Daniel Broglino is considered a Master Climber at SavATree, where he works as a plant-healthcare specialist. He got the tree-climbing bug as a child, and it led him to a degree in arboriculture and a career that has engaged him for thirteen years. Today he demonstrates safe professional-climbing techniques to Martha on one of her Turkey Hill Road elms.
Daniel always begins by checking to see that the tree is sound and free of hazards, such as dead limbs and nearby power lines. He wears the requisite hard hat and safety goggles, adding ear protection if he is going to be working with loud equipment. From the ground, he spots a well-positioned tree-crotch that will be strong enough to support his weight. To get his climbing rope up to it, he uses a throw bag attached to a lightweight nylon line. The throw bag is a small sack filled with lead that can, with practice, be easily tossed up and over the selected limb. After landing the throw bag, Daniel ties his climbing rope to the light nylon line and pulls it over the branch.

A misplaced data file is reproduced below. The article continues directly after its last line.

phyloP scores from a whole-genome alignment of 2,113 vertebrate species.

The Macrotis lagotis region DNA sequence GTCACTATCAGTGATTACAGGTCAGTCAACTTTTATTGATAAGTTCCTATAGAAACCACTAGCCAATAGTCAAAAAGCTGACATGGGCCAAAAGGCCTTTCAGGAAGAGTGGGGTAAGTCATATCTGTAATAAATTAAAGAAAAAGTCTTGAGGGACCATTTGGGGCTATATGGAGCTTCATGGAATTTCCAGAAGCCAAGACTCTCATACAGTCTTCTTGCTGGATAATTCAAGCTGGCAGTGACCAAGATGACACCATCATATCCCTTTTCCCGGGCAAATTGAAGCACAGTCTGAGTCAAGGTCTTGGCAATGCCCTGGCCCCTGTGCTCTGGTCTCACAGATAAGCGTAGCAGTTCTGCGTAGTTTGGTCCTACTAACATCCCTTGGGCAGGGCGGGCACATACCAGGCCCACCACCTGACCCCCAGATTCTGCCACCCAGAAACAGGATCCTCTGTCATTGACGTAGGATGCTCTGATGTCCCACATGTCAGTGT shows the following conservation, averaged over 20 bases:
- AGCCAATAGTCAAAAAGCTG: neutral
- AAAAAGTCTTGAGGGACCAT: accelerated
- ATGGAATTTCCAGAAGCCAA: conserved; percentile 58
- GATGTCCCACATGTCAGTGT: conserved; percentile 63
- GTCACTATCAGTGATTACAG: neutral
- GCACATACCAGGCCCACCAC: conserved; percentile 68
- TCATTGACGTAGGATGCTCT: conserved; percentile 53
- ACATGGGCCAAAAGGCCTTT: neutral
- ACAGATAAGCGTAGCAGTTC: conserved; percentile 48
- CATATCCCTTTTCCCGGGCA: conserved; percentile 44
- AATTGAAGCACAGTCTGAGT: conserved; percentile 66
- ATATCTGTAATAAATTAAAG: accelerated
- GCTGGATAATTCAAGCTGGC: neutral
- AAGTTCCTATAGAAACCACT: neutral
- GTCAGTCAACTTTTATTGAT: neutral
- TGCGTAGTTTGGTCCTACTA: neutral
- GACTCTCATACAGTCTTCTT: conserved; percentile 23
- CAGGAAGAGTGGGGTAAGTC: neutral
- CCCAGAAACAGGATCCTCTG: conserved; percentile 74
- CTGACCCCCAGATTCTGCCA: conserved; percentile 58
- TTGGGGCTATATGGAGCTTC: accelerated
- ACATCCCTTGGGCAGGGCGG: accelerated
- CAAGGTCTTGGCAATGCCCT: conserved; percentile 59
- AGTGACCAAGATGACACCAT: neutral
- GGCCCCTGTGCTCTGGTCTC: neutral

Next, Daniel puts on his saddle -- a heavy leather-and-canvas harness that supports his body. Then he ties a climbing clip to his climbing rope with two sturdy half-hitch knots and attaches it to his harness. Finally, he ties a friction hitch between his harness and the free end of his rope. This special knot can be slid by the hand to allow him to move up the rope, but naturally locks so that he can let go at any time and not slide back down. Fully tied in, Daniel hangs horizontally in his harness and braces his feet against the tree. Pulling upward with his arms, he follows with his body and slides the friction hitch up, drawing himself a foot or so farther from the ground each time.
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